2 Timothy 3:16 states that all Scripture is given by inspiration of God, and is profitable for doctrine, for reproof, for correction, and for instruction in righteousness. The keyword here is “all”.

Thus, when we use AI or any other technology such as search engines, they are less superior than opening the Bible itself. This is because AI is simply about the statistical probability of past events occurring.

…would you not agree that whatever God speaks directly to us is better than what AI puts together?

For example, when you ask ChatGPT to write a sermon on Jesus’ resurrection, it will take into account the sermons it has been fed that are on the same topic. The AI will then calculate how many times certain phrases have been used as well as the corresponding probability of words appearing beside each other.

Hence, AI generates a pattern that simply mimics other sermons. But it would never have the creative flair or personal voice of a pastor writing it firsthand, from a life spent in God. 

Apart from simply mimicking past sermons, AI incurs risks that Danah Boyd and Kate Crawford call “apophenia” in their research paper.

Apophenia refers to seeing patterns where none exist, simply because large quantities of data can offer connections that radiate in all directions.

Thus, AI can generate entirely wrong connections. If misused in a church setting, it could produce results that might even be considered blasphemous. 

With that said, would you not agree that whatever God speaks directly to us is better than what AI puts together?

AI is not our new God

If we look at the bigger picture, the heart of the matter is how and why we are using AI.

Most of the time, our usage of AI stems from a desire for efficiency. In the name of pragmatism, we turn to AI to help us cut down the workload we need to do.

There’s nothing inherently wrong with efficiency or AI, but using technology should not come at the expense of making it our god.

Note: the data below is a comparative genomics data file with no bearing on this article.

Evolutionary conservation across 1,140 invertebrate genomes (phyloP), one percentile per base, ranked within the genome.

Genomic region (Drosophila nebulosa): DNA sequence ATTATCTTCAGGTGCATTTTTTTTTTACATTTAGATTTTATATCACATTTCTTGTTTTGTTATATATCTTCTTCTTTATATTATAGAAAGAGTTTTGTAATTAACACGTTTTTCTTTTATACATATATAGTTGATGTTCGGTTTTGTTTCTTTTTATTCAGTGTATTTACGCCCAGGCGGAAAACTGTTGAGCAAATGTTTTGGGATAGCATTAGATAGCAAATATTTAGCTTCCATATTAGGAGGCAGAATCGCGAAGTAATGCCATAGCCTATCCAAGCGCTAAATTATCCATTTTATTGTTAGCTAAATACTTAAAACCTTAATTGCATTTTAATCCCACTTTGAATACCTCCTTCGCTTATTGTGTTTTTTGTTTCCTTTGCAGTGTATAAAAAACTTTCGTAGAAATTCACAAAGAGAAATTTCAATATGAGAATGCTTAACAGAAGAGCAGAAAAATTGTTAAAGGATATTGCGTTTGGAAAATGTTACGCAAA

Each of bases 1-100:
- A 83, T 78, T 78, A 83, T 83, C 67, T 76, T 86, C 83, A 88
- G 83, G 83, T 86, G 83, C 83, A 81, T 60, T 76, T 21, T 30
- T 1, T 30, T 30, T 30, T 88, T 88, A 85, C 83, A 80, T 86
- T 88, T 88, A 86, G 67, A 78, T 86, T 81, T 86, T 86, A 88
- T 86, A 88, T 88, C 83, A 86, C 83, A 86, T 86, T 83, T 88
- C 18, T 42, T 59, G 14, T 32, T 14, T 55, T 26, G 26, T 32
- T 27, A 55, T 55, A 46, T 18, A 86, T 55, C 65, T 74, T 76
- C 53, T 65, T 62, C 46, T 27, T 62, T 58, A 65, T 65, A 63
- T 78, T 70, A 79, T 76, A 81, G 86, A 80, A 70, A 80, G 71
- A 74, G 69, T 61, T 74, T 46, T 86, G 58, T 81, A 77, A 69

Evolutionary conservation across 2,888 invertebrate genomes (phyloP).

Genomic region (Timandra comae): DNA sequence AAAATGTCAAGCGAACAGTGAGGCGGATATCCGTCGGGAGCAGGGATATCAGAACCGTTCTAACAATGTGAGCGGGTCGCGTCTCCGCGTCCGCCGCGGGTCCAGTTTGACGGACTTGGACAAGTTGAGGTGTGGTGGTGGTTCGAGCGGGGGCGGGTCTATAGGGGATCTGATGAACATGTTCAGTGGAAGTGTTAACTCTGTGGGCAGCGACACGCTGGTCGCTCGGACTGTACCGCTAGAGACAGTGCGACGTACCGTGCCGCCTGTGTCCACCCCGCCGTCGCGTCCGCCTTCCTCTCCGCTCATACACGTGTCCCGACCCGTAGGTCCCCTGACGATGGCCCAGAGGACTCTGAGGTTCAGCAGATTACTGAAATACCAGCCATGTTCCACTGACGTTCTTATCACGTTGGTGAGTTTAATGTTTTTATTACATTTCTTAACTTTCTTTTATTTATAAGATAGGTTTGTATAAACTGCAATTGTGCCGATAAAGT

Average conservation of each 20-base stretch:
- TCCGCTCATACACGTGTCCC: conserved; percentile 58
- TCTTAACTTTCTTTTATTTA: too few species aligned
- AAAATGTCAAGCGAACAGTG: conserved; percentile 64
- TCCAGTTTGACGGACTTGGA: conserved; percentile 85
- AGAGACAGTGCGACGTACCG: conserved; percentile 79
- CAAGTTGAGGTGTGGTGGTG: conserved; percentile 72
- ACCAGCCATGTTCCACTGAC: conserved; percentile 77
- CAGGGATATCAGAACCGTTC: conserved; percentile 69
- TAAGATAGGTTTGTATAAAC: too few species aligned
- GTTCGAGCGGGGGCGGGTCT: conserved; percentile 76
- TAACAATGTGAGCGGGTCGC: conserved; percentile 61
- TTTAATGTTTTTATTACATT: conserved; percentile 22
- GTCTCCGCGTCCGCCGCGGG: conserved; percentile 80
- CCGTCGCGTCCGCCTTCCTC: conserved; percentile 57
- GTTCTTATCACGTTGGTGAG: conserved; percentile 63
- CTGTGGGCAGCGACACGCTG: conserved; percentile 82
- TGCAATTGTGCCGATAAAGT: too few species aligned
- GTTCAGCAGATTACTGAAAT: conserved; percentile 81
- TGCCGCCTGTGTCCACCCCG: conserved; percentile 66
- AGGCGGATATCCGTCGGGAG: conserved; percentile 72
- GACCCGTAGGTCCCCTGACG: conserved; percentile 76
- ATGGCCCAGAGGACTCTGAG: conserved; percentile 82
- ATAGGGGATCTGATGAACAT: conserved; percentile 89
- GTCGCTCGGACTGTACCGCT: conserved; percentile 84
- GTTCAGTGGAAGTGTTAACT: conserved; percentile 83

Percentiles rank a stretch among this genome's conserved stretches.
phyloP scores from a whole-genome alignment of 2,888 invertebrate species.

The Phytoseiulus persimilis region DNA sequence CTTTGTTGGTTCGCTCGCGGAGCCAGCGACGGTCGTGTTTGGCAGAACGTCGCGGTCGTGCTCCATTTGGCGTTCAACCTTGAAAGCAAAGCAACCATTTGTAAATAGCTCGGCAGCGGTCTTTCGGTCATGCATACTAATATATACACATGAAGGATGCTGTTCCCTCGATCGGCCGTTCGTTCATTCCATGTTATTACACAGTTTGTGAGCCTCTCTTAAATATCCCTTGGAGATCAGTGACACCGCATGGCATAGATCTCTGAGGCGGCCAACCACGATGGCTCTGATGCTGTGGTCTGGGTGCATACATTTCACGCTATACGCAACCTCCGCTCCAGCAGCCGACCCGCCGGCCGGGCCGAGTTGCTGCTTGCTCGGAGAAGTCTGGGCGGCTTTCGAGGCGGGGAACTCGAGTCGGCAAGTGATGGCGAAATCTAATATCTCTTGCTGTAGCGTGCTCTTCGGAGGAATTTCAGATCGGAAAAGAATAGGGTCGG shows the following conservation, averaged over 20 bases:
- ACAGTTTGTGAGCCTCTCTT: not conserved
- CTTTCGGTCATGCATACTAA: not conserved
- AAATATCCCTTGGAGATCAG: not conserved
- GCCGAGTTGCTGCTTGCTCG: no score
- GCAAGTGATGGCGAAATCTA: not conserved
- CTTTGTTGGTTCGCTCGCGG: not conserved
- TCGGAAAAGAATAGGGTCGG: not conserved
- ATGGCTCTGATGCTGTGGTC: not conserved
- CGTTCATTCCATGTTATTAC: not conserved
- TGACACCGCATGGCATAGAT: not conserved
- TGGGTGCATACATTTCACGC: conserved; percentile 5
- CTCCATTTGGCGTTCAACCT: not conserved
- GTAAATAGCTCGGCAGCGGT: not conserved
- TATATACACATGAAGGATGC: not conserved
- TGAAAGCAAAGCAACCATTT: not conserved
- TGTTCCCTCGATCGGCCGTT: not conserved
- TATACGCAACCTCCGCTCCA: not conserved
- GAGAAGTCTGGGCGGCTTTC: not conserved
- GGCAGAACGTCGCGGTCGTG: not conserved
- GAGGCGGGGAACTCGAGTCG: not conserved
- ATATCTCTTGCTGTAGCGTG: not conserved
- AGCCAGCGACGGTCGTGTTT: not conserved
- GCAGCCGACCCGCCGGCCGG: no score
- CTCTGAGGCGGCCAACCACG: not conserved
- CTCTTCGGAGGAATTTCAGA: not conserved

Humanity’s fallen and sinful nature means we run the risk of corrupting AI as we use it.

Turning our Bibles to Genesis 11:1-9, we see how humans attempted to reach the heavens and amass knowledge and power by building the Tower of Babel.

In the end, the Tower was destroyed and God scattered the people. AI is much like that. If we choose to run amok with it because of our pride and ambition, we risk making AI our god.

That sort of total dependence crosses into idolatry; God makes it clear that we are to worship Him and Him alone (Exodus 20:3-5, Psalms 115:4-8).

The apostle Paul also warns that those whose desires and minds are “set on earthly things” are destined for destruction (Philippians 3:19).

Our society today is enthralled by the digital world. Social media, television shows, and YouTube are all things that entice us and could inevitably cause us to place excessive trust in such things. 

We need to be careful that the things of this world do not dethrone God from His rightful place in our lives.

Jesus at the centre of it all

We will always need to rely on God’s wisdom and direction by keeping Jesus at the centre of everything that we do (Proverbs 3:5-6, James 3:17).

Tools like ChatGPT or Photoshop are undeniably useful, especially when it comes to media. Even youth pastors from my church find that having a skeleton to work with whilst crafting sermons is helpful. I’ve personally found AI helpful in developing game ideas for church camps.

Consider also, how quickly AI can help to translate the Bible into other languages – that’s incredibly helpful for missionary work.

For these reasons, I believe that AI has its benefits and can be used for the Kingdom of God. But at the end of the day, it is crucial that we allow Jesus – not AI – to dictate what we do and say.

As I was wrapping this article up, I read a paper by the National Council of Churches of Singapore which brought me additional perspective on AI.

The paper’s encouragement was that believers should always shape technology with human dignity and the common good in mind; it is paramount to foreground ethics at the centre of our discussions and doings regarding AI. 

I hope we do that. And even while we do not fully know the ways in which generative AI will go on to evolve, let us remember that it does not and cannot replace God.

And so, what matters is what we choose to do with AI. Will you choose wisely?

Think + Talk
  1. What have you used generative AI for?
  2. Do you agree with the use of AI in ministry?
  3. How can you ensure that the tools you use glorify God?